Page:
Tlaola Serrano Chili Pepper

Slow Food Presidium

Mexico

Puebla

Vegetables and vegetable preserves

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Tlaola Serrano Chili Pepper

The chili pepper (Capsicum annuum) was one of the first plants to be domesticated in Mesoamerica, and is now one of Mexico’s most popular products. The Nahua community in Tlaola, a town in the state of Puebla at an altitude of around 1,000 meters on the slopes of the Sierra Norte, has traditionally cultivated a native pepper called serrano, meaning “of the mountain.” However, interest in this product has been steadily declining over the last century due to its low profitability, the predominant role of intermediaries and the poor participation of women in commercialization activities.
Even though this is an agricultural area, over 50% of the population does not own land, instead working on land owned by others. And the land is always owned by men.
But for some years now a group of Tlaola women has been developing agroecological cultivation in order to safeguard and add value to the serrano chili. The pepper is grown on terraces—necessary given the steepness of the mountainous slopes around Tlaola—and a greenhouse is used to grow the seedlings. The group has created a “social and solidarity economy enterprise” that produces artisanal condiments using sun-dried serrano peppers.
The serrano chili is small (5 to 7 centimeters long once ripe), green in color and oblong and pointed in shape. The seedlings, cultivated from October in the greenhouse, are planted out in the fields between December and January. The manual harvest starts in April and takes place in phases. Initially the green chilies are harvested for immediate sale, while a smaller number are left on the plant until June. The peppers turn red, and after they are picked, they are dried in the sun, toasted and used for either family consumption or the production of condiments. Extremely spicy and with a lovely smoky flavor, they are used to season meat, sauces, salads and savory snacks.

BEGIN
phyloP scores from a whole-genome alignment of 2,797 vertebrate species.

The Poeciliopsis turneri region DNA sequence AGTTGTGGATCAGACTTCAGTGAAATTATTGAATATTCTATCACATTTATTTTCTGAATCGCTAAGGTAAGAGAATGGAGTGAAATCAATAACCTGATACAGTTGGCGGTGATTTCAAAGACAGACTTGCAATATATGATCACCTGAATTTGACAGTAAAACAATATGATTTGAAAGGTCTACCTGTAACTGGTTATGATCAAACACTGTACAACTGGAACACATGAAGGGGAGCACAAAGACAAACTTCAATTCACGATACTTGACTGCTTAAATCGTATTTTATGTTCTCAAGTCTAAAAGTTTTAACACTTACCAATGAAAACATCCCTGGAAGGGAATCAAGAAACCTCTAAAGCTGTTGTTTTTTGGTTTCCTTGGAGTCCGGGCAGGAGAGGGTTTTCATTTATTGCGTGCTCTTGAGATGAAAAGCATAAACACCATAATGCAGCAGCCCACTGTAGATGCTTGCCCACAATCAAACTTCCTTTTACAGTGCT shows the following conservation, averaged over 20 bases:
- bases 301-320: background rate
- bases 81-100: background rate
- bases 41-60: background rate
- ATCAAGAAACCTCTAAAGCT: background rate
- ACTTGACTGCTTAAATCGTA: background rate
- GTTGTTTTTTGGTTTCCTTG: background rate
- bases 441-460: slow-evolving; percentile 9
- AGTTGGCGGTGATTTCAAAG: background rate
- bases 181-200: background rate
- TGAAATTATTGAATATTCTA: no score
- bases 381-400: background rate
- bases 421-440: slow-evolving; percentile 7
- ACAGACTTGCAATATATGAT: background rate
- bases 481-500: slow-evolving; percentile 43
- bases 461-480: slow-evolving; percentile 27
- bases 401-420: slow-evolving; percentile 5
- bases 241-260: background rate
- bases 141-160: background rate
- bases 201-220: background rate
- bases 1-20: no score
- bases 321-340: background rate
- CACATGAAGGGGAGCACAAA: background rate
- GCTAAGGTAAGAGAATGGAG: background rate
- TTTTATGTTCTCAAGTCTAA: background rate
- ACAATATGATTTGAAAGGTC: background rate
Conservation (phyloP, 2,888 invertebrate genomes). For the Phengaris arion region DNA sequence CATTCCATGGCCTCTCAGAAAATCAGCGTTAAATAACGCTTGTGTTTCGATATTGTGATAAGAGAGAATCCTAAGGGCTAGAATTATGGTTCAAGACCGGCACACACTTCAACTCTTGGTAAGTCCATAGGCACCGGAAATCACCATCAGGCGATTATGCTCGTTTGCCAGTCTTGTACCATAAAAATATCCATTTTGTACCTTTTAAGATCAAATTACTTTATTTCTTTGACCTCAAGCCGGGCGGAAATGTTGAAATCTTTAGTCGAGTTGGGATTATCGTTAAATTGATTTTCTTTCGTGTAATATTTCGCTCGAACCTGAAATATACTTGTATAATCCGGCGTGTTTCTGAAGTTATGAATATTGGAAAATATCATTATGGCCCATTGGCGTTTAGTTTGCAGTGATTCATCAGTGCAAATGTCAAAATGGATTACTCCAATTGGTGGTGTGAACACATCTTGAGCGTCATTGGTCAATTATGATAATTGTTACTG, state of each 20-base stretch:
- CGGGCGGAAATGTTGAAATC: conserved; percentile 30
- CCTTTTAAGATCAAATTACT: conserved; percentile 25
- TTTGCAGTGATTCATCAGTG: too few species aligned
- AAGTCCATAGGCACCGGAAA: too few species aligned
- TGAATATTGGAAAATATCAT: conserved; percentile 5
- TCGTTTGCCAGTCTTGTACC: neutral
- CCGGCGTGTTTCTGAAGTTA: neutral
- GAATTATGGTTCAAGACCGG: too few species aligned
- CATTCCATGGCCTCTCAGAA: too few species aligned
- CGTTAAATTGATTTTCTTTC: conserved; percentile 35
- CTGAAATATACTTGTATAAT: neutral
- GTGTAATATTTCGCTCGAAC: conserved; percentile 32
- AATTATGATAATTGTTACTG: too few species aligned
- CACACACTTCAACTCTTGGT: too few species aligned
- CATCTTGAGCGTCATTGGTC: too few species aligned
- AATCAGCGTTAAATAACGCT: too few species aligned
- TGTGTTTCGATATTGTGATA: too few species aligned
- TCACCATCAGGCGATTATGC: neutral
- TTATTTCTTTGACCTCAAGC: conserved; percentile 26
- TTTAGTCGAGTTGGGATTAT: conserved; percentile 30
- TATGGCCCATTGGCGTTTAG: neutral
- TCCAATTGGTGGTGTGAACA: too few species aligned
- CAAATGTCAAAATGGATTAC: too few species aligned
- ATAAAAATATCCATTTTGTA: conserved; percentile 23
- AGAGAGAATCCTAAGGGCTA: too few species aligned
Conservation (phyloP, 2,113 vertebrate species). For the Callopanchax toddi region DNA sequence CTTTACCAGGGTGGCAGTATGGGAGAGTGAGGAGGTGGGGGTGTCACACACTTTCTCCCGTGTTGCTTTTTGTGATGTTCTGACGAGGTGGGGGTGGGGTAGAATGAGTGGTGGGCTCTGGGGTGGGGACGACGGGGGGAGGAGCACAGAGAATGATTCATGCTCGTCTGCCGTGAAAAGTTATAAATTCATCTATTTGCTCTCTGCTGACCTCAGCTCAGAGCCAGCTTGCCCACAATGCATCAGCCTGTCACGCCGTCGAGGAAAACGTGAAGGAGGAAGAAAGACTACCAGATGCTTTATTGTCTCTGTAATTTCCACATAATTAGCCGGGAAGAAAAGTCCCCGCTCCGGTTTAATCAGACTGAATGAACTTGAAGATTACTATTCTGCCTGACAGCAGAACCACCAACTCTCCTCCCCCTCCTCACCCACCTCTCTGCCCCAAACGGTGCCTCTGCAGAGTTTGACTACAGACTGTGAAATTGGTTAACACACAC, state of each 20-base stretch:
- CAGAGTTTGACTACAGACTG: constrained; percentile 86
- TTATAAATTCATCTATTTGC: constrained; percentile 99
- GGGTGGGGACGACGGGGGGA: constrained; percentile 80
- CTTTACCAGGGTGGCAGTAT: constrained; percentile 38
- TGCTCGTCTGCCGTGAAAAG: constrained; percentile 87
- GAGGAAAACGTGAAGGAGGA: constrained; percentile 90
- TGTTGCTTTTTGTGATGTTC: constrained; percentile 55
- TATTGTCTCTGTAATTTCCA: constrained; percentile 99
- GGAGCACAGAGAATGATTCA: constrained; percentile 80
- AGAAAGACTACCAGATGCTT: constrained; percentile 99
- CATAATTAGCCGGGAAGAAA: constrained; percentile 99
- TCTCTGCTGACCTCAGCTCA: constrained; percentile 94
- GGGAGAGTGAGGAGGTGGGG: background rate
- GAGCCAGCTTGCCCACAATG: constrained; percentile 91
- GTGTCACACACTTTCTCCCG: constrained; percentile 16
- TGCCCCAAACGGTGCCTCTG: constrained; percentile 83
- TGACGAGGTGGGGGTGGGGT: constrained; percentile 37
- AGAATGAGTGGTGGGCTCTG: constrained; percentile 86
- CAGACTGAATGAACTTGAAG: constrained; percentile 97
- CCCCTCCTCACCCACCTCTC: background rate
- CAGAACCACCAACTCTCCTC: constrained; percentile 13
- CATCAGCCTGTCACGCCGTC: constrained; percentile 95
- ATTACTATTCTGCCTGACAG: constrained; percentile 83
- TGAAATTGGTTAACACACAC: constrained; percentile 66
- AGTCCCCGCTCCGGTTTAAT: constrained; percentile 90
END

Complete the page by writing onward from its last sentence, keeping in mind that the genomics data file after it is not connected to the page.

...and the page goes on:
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Chile serrano de Tlaola
El chile (Capsicum annuum) fue una de las primeras plantas cultivadas en Mesoamérica y domesticadas dentro del continente Americano, es uno de los principales productos consumidos diariamente en México. La comunidad Nahua de Tlaola (Puebla) produce tradicionalmente el chile serrano (y otros frutos de la tierra) cultivando sus plantas en terra- zas, como una alternativa para evitar la erosión de la tierra y sus nutrientes. El chile serrano es peque- ño (maduro llega a los 5-7 cm de largo), de color verde y forma oblonga con punta. Los chiles rojos se secan bajo el sol y son tostados para obtener una salsa seca que puede ser utilizada para sazonar carnes, salsas, condimentos y botanas saladas.

El Baluarte
El Baluarte de Slow Food ha sido impulsado por la empresa de economía social y solidaria Mopampa S. de RL “MI” (Mopampa significa “por ti” en lengua náhuatl), integrada por mujeres nahuas que cultivan de manera agroecológica el chile serrano y además lo trans- forman en diferentes tipos de salsas para generar una alternativa económica de ingreso para mujeres rurales e indígenas. El Baluarte ha nacido en el 2016 en el marco del proyecto “Slow Food y red de Terra Madre en México: Acciones y proyecciones en la lucha contra la pobreza rural y la desigualdad a través de la promoción y puesta en valor del patrimonio local de alimentos”. Actualmente sus acciones se centran en la produccion del chile sin pesticidas, limpieza de semillas para lograr producción orgánica, ecotecnias aplicadas al proceso pro- ductivo y sus instalaciones y generación de alianzas estratégicas con otras empresas sociales y organizaciones. Su objetivo para el periodo 2016-2018 es fortalecer la estrategia comer- cial de los productos Mopampa para poder transformarse en una empresa sustentable desde lo económico, lo productivo, lo social y lo educativo. Para lograrlo desarrollarán un estudio y estrategia de mercado, el registro de código de barras, el diseño e impresión de material de difusión, además de dar mantenimiento a sus instalaciones.